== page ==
Review: Dan Antopolski and Colin Hoult
‘Colin Hoult’s Carnival of Magical Creatures was a bizarre and hilarious array of characterisations’ but ‘With an adorable smirk that relished in being funny, Dan Antopoloski was arguably even better.’
Friday 28th May, 8.00 at The Junction.
Friday night got me thinking about the psychology of comedy. Are things funnier in smaller groups? A row from the front in an audience of no more than forty, certainly it would be rude to look bored, like yawning at a parent's friend at a drinks party. In comparison in the dark, packed and very showbiz set up of the same Junction 2 for Stewart Francis on Monday, there wasn't that eye contact to make you feel guilty for drifting.
Either way, the difference the scale makes is only a fascinating tangent. The point remains, I found last night a whole lot funnier.
Colin Hoult's Carnival of Magical Creatures was a bizarre and hilarious array of characterisations. Devoid of conventional punch lines, it was his enthusiasm and complete dedication to the cause that had us laughing at his failing actress, star of the disasterous 'Where's Mr Elephant?'. Perhaps his best creation, however, was Lance, a kow-towed judo instructor with an impeccably-observed East Midlands drawl. With a Transformers addiction. Obviously.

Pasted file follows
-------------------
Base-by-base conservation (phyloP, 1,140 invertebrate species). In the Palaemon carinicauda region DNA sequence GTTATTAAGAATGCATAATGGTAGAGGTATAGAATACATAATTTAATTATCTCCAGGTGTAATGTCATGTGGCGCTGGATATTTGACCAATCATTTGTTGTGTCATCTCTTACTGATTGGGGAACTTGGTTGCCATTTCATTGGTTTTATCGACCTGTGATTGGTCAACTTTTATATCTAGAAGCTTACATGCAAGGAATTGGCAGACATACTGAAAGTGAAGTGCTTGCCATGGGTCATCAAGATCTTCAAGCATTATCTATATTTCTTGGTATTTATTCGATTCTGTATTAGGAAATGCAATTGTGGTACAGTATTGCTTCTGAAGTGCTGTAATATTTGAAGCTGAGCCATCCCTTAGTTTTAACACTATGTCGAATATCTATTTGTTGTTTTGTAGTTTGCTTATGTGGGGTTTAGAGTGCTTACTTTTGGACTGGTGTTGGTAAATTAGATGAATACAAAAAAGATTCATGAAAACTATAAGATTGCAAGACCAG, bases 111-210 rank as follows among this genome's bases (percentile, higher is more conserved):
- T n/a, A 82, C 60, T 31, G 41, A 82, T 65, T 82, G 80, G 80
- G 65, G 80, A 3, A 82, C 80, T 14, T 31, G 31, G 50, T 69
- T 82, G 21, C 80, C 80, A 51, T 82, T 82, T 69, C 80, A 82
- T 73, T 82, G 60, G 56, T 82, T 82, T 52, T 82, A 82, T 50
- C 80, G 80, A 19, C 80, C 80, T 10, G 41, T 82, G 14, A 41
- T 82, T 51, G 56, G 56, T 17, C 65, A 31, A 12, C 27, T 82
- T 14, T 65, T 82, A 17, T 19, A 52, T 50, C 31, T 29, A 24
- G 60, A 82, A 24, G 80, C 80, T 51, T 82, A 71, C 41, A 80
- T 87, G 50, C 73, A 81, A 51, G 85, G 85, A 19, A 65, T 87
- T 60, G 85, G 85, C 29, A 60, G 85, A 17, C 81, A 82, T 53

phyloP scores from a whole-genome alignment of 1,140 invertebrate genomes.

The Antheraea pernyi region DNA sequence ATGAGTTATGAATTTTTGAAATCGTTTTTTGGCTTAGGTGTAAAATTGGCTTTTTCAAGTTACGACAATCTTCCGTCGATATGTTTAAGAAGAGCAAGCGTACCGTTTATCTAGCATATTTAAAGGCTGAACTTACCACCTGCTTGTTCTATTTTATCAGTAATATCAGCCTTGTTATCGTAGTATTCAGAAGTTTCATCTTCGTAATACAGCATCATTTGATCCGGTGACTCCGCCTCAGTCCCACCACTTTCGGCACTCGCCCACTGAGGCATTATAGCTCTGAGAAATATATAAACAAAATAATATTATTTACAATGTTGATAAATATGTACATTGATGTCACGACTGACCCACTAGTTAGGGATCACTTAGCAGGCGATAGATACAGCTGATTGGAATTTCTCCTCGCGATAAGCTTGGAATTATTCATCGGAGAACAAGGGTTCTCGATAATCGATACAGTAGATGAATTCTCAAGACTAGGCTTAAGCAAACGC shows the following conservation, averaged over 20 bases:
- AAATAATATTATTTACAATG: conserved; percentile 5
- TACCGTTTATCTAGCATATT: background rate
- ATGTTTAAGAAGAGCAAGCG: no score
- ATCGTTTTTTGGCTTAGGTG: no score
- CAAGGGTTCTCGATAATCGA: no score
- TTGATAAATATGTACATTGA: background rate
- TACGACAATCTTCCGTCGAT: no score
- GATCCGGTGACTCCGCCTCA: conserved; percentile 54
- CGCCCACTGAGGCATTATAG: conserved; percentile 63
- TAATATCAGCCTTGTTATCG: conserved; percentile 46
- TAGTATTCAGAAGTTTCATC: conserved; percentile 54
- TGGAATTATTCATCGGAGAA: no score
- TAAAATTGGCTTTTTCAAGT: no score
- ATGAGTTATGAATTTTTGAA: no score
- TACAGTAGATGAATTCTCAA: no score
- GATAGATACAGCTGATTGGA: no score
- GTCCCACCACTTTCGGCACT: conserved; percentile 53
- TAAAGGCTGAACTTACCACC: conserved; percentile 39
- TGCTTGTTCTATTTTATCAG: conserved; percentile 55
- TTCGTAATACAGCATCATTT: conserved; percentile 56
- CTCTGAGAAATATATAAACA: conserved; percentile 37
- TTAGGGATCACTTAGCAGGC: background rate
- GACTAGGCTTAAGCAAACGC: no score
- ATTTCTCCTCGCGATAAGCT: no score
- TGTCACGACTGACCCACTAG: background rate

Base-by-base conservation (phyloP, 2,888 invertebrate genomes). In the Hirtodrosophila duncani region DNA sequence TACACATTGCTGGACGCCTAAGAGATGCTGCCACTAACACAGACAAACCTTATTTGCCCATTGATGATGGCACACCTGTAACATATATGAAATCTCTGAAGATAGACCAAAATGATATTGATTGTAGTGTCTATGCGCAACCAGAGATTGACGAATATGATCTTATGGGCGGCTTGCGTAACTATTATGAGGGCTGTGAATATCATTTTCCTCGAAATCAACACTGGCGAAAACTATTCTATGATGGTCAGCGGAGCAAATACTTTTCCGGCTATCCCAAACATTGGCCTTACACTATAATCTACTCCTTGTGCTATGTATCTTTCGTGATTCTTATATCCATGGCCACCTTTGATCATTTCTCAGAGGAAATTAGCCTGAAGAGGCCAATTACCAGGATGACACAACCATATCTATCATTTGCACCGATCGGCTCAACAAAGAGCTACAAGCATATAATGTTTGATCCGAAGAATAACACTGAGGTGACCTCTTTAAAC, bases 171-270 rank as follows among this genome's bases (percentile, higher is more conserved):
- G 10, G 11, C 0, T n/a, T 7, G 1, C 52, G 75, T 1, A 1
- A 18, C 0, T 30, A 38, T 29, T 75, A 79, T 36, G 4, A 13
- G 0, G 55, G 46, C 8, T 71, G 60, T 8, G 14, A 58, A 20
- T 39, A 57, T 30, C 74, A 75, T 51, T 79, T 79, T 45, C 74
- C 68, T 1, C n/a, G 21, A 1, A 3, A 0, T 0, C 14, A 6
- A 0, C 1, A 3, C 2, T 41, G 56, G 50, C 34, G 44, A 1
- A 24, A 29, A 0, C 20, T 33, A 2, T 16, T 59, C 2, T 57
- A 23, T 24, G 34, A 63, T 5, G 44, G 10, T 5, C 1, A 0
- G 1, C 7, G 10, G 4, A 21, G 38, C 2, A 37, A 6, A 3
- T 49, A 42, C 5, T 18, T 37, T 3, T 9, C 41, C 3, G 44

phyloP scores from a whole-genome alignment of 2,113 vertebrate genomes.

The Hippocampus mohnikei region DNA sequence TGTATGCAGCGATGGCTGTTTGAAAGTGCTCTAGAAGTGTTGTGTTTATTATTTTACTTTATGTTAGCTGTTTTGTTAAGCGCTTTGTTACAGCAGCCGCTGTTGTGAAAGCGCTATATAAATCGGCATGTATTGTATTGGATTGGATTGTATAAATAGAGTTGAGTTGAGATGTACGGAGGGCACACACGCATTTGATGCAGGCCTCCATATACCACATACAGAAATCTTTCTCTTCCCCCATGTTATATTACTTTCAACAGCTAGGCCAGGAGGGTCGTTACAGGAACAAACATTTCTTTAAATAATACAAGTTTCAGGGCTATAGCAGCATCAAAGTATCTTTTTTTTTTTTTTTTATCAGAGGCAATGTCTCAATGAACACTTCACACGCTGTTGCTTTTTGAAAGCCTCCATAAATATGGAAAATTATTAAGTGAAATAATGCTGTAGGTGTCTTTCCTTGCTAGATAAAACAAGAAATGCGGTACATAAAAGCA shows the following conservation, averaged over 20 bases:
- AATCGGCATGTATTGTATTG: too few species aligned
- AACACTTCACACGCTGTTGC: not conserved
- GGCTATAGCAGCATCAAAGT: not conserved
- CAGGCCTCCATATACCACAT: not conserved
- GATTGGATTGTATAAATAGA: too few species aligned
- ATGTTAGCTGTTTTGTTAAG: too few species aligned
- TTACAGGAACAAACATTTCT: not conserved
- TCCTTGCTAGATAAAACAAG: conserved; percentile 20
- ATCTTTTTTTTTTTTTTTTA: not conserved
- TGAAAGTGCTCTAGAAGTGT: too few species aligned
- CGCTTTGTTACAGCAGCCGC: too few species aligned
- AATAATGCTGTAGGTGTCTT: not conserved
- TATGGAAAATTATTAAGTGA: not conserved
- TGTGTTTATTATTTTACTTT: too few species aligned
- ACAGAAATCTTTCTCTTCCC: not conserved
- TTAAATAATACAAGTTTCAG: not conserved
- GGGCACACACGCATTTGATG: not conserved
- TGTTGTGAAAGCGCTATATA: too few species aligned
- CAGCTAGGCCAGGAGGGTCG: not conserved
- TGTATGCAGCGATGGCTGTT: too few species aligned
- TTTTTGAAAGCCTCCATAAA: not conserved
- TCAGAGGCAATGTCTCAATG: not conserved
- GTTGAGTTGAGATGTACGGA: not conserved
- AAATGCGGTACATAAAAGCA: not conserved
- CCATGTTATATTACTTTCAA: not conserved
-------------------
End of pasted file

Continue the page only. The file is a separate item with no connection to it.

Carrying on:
Midway through an in-depth symposium on the relative merits of Decepticons and Autobots – an acquired taste admittedly, but one that still managed laughs – Lance stopped, and struck a steely glare at a middle-aged couple on the back row.
"I saw you, shrugging; that's really great for a comic to see", he said, barely dropping the accent. Needless to say, it brought one of the biggest laughs of the first half.
With an adorable smirk that relished in being funny, Dan Antopolski was arguably even better. Whereas Holt's comedy veered towards the surreal, Antopolowski, despite a self-professed edginess, was excellently observed – a Dave Gorman-esque presentation on search engine trending of the phrase "I laughed my ass off" (past, present and future tenses, of course) was one of the most intelligent and well-rehearsed set-pieces I have seen on a stage.
And of course, a couple of glowing one-liners to make Francis blush: "How do women scare bees? Boobies!"